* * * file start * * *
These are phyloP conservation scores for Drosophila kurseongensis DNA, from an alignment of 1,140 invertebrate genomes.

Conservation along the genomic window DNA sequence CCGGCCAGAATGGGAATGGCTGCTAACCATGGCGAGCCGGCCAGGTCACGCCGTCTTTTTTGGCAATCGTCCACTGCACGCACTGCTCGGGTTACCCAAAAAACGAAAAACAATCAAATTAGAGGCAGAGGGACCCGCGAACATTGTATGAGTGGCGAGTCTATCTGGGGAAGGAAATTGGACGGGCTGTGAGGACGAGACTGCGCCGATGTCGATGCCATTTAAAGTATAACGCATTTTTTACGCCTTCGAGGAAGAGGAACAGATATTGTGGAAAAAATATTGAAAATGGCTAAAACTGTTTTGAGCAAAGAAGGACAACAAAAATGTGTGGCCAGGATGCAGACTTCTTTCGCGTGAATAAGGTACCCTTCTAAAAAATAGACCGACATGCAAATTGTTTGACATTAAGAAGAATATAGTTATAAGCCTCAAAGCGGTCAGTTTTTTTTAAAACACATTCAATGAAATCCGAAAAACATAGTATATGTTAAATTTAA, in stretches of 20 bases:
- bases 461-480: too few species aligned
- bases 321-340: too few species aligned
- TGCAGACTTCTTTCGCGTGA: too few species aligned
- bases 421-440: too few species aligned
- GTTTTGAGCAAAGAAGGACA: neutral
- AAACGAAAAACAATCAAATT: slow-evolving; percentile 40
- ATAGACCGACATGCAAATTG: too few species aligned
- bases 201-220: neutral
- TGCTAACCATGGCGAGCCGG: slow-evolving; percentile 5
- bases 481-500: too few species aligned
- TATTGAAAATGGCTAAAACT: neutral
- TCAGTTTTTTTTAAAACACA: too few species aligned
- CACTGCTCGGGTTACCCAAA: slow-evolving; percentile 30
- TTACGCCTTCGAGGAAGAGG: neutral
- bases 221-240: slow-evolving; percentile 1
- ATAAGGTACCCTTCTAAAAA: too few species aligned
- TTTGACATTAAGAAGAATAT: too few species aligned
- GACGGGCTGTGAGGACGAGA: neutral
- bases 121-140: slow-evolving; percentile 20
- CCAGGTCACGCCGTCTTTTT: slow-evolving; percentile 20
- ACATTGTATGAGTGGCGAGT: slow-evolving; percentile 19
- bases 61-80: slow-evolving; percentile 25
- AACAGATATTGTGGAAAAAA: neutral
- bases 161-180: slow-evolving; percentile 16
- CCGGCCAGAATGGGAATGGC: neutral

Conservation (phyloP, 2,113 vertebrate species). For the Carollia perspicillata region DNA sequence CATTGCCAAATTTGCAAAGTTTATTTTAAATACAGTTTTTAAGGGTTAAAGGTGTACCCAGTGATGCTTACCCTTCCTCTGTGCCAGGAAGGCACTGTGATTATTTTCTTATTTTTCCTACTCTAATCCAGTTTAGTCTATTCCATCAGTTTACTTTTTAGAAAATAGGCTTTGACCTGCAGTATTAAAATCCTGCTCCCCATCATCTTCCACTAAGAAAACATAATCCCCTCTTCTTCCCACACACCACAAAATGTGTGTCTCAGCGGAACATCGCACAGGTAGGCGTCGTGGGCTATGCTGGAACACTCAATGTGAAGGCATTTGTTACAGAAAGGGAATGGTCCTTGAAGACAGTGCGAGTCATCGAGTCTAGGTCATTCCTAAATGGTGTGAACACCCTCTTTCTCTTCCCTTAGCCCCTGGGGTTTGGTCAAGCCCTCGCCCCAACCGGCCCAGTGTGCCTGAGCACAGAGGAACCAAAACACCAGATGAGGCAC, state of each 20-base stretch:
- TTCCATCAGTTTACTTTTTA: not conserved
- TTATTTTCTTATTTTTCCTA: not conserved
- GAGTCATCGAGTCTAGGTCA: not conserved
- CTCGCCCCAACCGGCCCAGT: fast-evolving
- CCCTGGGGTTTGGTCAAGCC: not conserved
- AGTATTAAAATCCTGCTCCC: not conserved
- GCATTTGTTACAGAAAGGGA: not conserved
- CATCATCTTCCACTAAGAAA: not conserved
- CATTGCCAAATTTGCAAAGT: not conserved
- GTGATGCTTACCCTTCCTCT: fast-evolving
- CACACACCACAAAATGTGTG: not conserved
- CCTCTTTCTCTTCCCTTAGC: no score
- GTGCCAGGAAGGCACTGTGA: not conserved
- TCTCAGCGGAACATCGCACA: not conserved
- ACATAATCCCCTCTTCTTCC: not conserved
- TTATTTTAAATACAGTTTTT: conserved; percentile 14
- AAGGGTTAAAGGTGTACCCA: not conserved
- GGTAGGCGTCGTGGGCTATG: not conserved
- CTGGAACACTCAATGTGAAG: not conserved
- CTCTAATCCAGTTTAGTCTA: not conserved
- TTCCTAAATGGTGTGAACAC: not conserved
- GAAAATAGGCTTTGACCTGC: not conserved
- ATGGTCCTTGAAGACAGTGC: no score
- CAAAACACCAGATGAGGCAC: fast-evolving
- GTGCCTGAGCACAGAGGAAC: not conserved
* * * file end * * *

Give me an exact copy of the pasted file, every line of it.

These are phyloP conservation scores for Drosophila kurseongensis DNA, from an alignment of 1,140 invertebrate genomes.

Conservation along the genomic window DNA sequence CCGGCCAGAATGGGAATGGCTGCTAACCATGGCGAGCCGGCCAGGTCACGCCGTCTTTTTTGGCAATCGTCCACTGCACGCACTGCTCGGGTTACCCAAAAAACGAAAAACAATCAAATTAGAGGCAGAGGGACCCGCGAACATTGTATGAGTGGCGAGTCTATCTGGGGAAGGAAATTGGACGGGCTGTGAGGACGAGACTGCGCCGATGTCGATGCCATTTAAAGTATAACGCATTTTTTACGCCTTCGAGGAAGAGGAACAGATATTGTGGAAAAAATATTGAAAATGGCTAAAACTGTTTTGAGCAAAGAAGGACAACAAAAATGTGTGGCCAGGATGCAGACTTCTTTCGCGTGAATAAGGTACCCTTCTAAAAAATAGACCGACATGCAAATTGTTTGACATTAAGAAGAATATAGTTATAAGCCTCAAAGCGGTCAGTTTTTTTTAAAACACATTCAATGAAATCCGAAAAACATAGTATATGTTAAATTTAA, in stretches of 20 bases:
- bases 461-480: too few species aligned
- bases 321-340: too few species aligned
- TGCAGACTTCTTTCGCGTGA: too few species aligned
- bases 421-440: too few species aligned
- GTTTTGAGCAAAGAAGGACA: neutral
- AAACGAAAAACAATCAAATT: slow-evolving; percentile 40
- ATAGACCGACATGCAAATTG: too few species aligned
- bases 201-220: neutral
- TGCTAACCATGGCGAGCCGG: slow-evolving; percentile 5
- bases 481-500: too few species aligned
- TATTGAAAATGGCTAAAACT: neutral
- TCAGTTTTTTTTAAAACACA: too few species aligned
- CACTGCTCGGGTTACCCAAA: slow-evolving; percentile 30
- TTACGCCTTCGAGGAAGAGG: neutral
- bases 221-240: slow-evolving; percentile 1
- ATAAGGTACCCTTCTAAAAA: too few species aligned
- TTTGACATTAAGAAGAATAT: too few species aligned
- GACGGGCTGTGAGGACGAGA: neutral
- bases 121-140: slow-evolving; percentile 20
- CCAGGTCACGCCGTCTTTTT: slow-evolving; percentile 20
- ACATTGTATGAGTGGCGAGT: slow-evolving; percentile 19
- bases 61-80: slow-evolving; percentile 25
- AACAGATATTGTGGAAAAAA: neutral
- bases 161-180: slow-evolving; percentile 16
- CCGGCCAGAATGGGAATGGC: neutral

Conservation (phyloP, 2,113 vertebrate species). For the Carollia perspicillata region DNA sequence CATTGCCAAATTTGCAAAGTTTATTTTAAATACAGTTTTTAAGGGTTAAAGGTGTACCCAGTGATGCTTACCCTTCCTCTGTGCCAGGAAGGCACTGTGATTATTTTCTTATTTTTCCTACTCTAATCCAGTTTAGTCTATTCCATCAGTTTACTTTTTAGAAAATAGGCTTTGACCTGCAGTATTAAAATCCTGCTCCCCATCATCTTCCACTAAGAAAACATAATCCCCTCTTCTTCCCACACACCACAAAATGTGTGTCTCAGCGGAACATCGCACAGGTAGGCGTCGTGGGCTATGCTGGAACACTCAATGTGAAGGCATTTGTTACAGAAAGGGAATGGTCCTTGAAGACAGTGCGAGTCATCGAGTCTAGGTCATTCCTAAATGGTGTGAACACCCTCTTTCTCTTCCCTTAGCCCCTGGGGTTTGGTCAAGCCCTCGCCCCAACCGGCCCAGTGTGCCTGAGCACAGAGGAACCAAAACACCAGATGAGGCAC, state of each 20-base stretch:
- TTCCATCAGTTTACTTTTTA: not conserved
- TTATTTTCTTATTTTTCCTA: not conserved
- GAGTCATCGAGTCTAGGTCA: not conserved
- CTCGCCCCAACCGGCCCAGT: fast-evolving
- CCCTGGGGTTTGGTCAAGCC: not conserved
- AGTATTAAAATCCTGCTCCC: not conserved
- GCATTTGTTACAGAAAGGGA: not conserved
- CATCATCTTCCACTAAGAAA: not conserved
- CATTGCCAAATTTGCAAAGT: not conserved
- GTGATGCTTACCCTTCCTCT: fast-evolving
- CACACACCACAAAATGTGTG: not conserved
- CCTCTTTCTCTTCCCTTAGC: no score
- GTGCCAGGAAGGCACTGTGA: not conserved
- TCTCAGCGGAACATCGCACA: not conserved
- ACATAATCCCCTCTTCTTCC: not conserved
- TTATTTTAAATACAGTTTTT: conserved; percentile 14
- AAGGGTTAAAGGTGTACCCA: not conserved
- GGTAGGCGTCGTGGGCTATG: not conserved
- CTGGAACACTCAATGTGAAG: not conserved
- CTCTAATCCAGTTTAGTCTA: not conserved
- TTCCTAAATGGTGTGAACAC: not conserved
- GAAAATAGGCTTTGACCTGC: not conserved
- ATGGTCCTTGAAGACAGTGC: no score
- CAAAACACCAGATGAGGCAC: fast-evolving
- GTGCCTGAGCACAGAGGAAC: not conserved